"Autobiography 2" by Hend al-Mansour

University of St. Thomas presents 27th annual Sacred Arts Festival

The University of St. Thomas opens its 27th annual Sacred Arts Festival on Nov. 1. The festival, open to the public on the university’s St. Paul campus, includes a variety of artistic traditions that articulate humanity’s understanding of the divine. This year’s festival centers on the theme “Expressions of Faith Rooted in the Abrahamic Traditions.”

This year’s festival events include:

  • Art exhibit: “Expressions of Faith Rooted in the Abrahamic Traditions,” Nov. 1-25 in Room 102, O’Shaughnessy-Frey Library Center, and in the lobby gallery of O’Shaughnessy Educational Center. Free. 

The exhibit includes 40 mixed-media works by three Twin Cities artists: Saudi Arabia-born Hend al- Mansour, Chillon Leach and Sandra Brick. Al- Mansour’s works reflect Muslim traditions; Leach’s, Christian; and Brick’s, Jewish. An opening reception for the artists will be held from 4 to 6 p.m. Wednesday, Nov. 2, in the exhibit spaces.

  • Discussion with director and cast of “Voices of Women From the Abrahamic Faiths,” an upcoming play by the joint Theater Department of the University of St. Thomas and the College of St. Catherine (see below for production information), 12:15 p.m. Friday, Nov. 4, in the Luann Dummer Center for Women, Room 103, O’Shaughnessy Educational Center. The discussion is part of the center’s Feminist Fridays discussion series.
  • Film: “Le Grand Voyage,” 7:30 p.m. Wednesday, Nov. 9, in O’Shaughnessy Educational Center auditorium. Free.

Ismaël Ferroukhi’s 2004 film follows a father and his teenage son making a 6,000-mile road trip to Mecca. Every year millions of the world’s Muslims embark on the physical and spiritual odyssey; the pilgrimage is one of the five pillars of Islam, required for capable Muslims once in a lifetime. The film won the Luigi de Laurentiis award for best first film at last year’s Venice Film Festival.

  • Discussion with artists, 12:15 p.m. Friday, Nov. 11, in the Luann Dummer Center for Women, Room 103, O’Shaughnessy Educational Center. Free. The women’s center’s Feminist Fridays series features a discussion with artists Hend Al- Mansour, Chillon Leach and Sandra Brick, whose works comprise the exhibit, “Expressions of Faith Rooted in the Abrahamic Traditions.” They will discuss their work’s spiritual dimensions and inspirations from their faith traditions.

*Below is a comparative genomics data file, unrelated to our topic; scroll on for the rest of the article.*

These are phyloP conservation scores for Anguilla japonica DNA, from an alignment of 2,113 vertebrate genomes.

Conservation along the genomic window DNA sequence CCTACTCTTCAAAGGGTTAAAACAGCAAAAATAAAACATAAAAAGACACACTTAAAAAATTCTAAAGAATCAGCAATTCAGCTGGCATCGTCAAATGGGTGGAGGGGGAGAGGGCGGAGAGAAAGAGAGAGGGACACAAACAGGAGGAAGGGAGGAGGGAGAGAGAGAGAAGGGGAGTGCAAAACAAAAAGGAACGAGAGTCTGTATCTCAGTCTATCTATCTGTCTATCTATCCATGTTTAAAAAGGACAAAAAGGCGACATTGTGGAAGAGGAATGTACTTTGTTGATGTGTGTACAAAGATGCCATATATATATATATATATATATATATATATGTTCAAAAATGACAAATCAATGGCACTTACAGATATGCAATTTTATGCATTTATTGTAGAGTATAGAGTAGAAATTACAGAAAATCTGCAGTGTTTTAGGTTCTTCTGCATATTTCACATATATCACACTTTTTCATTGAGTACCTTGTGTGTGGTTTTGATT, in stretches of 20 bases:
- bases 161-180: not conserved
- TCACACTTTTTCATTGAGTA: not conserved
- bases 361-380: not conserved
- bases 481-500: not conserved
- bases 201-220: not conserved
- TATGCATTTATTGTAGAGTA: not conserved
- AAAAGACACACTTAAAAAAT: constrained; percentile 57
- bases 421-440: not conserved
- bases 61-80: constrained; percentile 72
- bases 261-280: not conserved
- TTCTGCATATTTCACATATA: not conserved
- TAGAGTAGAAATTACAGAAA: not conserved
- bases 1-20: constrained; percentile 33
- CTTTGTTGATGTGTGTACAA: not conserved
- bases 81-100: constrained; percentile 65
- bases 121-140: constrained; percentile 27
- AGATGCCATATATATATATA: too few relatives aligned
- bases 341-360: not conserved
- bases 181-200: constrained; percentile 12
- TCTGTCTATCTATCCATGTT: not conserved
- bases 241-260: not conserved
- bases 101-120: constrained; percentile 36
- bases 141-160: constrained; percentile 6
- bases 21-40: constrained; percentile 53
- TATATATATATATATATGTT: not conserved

• Organ recital: 8:15 p.m. Monday, Nov. 14, in the Chapel of St. Thomas Aquinas. Free. Award-winning young Hungarian organist László Fassang gives a recital on St. Thomas’ Gabriel Kney organ.  A feature of his recital will be an improvisation on themes derived from Christian, Jewish and Islamic sacred music. He also will play works by Bach, Pachelbel, Mozart, Vivaldi and de Cabezón.

László Fassang

Fassang won the 2004 Grand Prix de Chartres, the 2002 Improvisational Gold Medal at the Royal Bank Calgary International Organ Festival and Competition, and prizes for improvisation and the Duruflé Prize at the 2002 City of Paris International Competition. Born into a musical family in 1973 in Budapest, Fassang began studying the organ when he was 13. He graduated from the Franz Liszt Academy of Music in 1998, then entered the Paris Conservatory. In 2000, Fassang took a year’s sabbatical to become resident organist at Sapporo concert Hall in Japan. Since leaving Japan, he has performed concerts in France, Germany, Holland, Switzerland, Canada and the United States. He currently divides his time between Hungary and Spain, where he teaches at the Musikene in San Sebastian.

  • Theater: “Voices of Women From the Abrahamic Faiths,” three short plays by women about Christianity, Judaism and Islam, 7 p.m. Wednesday through Saturday, Nov. 16-19, in St. Thomas’ Foley Theater. Tickets: $5 general admission, free for students, faculty and staff with ID from the Associated Colleges of the Twin Cities (St. Thomas, St. Catherine, Augsburg College, Macalester College and Hamline University).  Reservations: (651) 690-6700.

              A panel discussion will follow the Nov. 17 performance.

Works include “Sapientia” by Hrotsvitha of Gandersheim, a 10th-century Saxon nun believed to be the first recorded European dramatist following the Dark Ages; “The Royal Jewess,” from an 1835 work by Elizabeth Polack, credited as the first Jewish woman melodramatist in England; and “Baghdad Burning,” based on the Web log begun in 2003 by a young Iraqi woman who calls herself Riverbend. She is known as the only Iraqi blogger writing from a woman’s perspective.

For more information about the Sacred Arts Festival, contact festival chair Dr. James Callahan, (651) 962-5856.

 

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